6 Key Components of a Successful Retention Strategy

Now is the time for your credit union to plan how to keep members with the credit union. Here are six steps your credit union can use to build or review your member retention strategy.

 
 

Many credit unions have enjoyed above average member growth during the recession, and shares are growing faster than they have in years. There are two key components to this growth: maximizing new members gained and minimizing members lost. As the stock market recovers, members work to rebuild their wealth, and massive financial institutions with massive marketing budgets targeting your members more aggressively, member retention will become increasingly vital as part of your member growth strategy. Now is the time for your credit union to plan how to keep members with the credit union. Here are six steps your credit union can use to build or review your member retention strategy:

1.Determine who is responsible for member retention

It can be tempting to only focus on new member growth. After all, "new members" is often the key metric used to measure the success of marketing campaigns or promotional events. Further, barring some kind of disaster, rarely is "members lost" the key metric for specific credit union related events. As such, your credit union will need to identify key metrics relating to developing long term relationships, which will inevitably include tracking why those relationships end. This responsibility could feasibly fall into a number of existing departments, such as operations or marketing, or your credit union may want to consider creating a new department, such as a member experience or even a closed member department.

2.On-board new members
The first few months of membership are the most volatile for the relationship between credit unions and members. During this time, members are more receptive to cross-selling. However, they are also more likely to leave. These two combine to create a very powerful incentive for your credit union to have an on-boarding program for each new member. Use the first few months as an opportunity to educate the new member about relevant products and services that you offer. Also, consider trying to convert the member's other lending relationships to the credit union; for example, many credit unions offer loans to recent college grads that let them consolidate student loans and credit card debt held at other institutions.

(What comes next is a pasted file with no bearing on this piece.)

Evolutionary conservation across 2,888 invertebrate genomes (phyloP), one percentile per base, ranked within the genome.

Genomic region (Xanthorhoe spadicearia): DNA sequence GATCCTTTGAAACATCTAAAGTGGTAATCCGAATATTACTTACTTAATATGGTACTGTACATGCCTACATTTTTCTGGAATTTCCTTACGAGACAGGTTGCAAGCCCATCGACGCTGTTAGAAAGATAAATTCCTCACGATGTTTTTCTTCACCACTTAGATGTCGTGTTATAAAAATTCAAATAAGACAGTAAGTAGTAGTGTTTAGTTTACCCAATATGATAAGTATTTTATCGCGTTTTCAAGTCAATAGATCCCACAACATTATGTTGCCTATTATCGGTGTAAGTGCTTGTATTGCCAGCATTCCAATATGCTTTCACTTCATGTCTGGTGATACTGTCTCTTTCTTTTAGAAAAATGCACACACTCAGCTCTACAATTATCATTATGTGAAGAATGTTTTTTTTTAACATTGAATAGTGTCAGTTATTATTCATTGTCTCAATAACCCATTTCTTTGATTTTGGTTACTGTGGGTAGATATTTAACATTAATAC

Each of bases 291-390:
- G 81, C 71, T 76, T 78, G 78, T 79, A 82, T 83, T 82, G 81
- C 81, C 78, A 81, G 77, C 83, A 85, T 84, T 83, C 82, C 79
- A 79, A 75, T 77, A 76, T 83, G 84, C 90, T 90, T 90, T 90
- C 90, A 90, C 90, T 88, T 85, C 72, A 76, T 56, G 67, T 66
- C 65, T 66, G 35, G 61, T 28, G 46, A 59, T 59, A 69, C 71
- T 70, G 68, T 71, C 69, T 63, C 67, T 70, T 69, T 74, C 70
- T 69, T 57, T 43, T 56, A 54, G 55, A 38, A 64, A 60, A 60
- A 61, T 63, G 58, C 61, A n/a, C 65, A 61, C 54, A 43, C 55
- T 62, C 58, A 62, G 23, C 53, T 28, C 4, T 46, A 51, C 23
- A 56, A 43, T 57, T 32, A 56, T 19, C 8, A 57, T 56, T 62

3.Focus on selling sticky products first
"Stickiness" refers to the ability of a product or service to retain the member using it. For example, online banking and bill pay are extremely sticky products. For members that have their bill payments scheduled automatically through their online banking at the credit union, switching their account to another financial institution becomes a laborious process, a strong incentive for remaining with the credit union. While mortgage penetration remains low compared to other financial products, members with mortgages at the credit union typically have a greater number of relationships with the credit unions. Also, the average mortgage lasts around eight years, which helps develop those long term relationships.

4.Leverage non-sticky products to deepen relationships
If the member has a relationship with the credit union that could easily be terminated, such as a credit card, explore ways to turn that product into a more stable and permanent relationship as an added incentive. If your credit card has a rewards program, consider offering reward points for starting new relationships. If your member applied for the credit card online, follow-up with other online features available at your credit union—another opportunity to promote online banking if you offer it.

5.Identify retention triggers
Many events signal that a member may be considering leaving the credit union; think of these as "retention triggers." Your credit union should identify the most common reasons that members leave the credit union, and then put together a profile of retention triggering behavior. Here are some examples; if your members do one or several of these, intervention may be needed to salvage the relationship.

a.Register one, or several, complaints about the credit union
b.Hold an account that remains inactive for over 60 days
c.Withdrawal all or most of their funds from a checking or primary savings account
d.Put their current house on the market to be sold or move outside the geographic area where the credit union has branches

6.Have a pipeline for members leaving
So a member calls your call center, or walks into one of your branches, and says that they would like to close out their accounts. What is your response? While you certainly do not want to stand in the members way if they are committed to leaving, many relationships can still be salvaged at this point. Develop a step-by-step process for front-line staff to walk through with members. Track why they are leaving and determine if the issues can still be resolved without abandoning the relationships. If the member had a bad experience with a customer service representative, have incentives in place and see immediate resolution. If the member is moving outside the branch network, highlight other options, such as participation in a shared branch or ATM network, or online banking.

For more information about the role member retention during and after the recession, as well as how your credit union can develop and measure a successful retention strategy, join us on Wednesday, July 29, for our upcoming webinar A Member Saved is a Member Earned: Retention Strategies During Market Upheaval.

 

 

 

July 20, 2009


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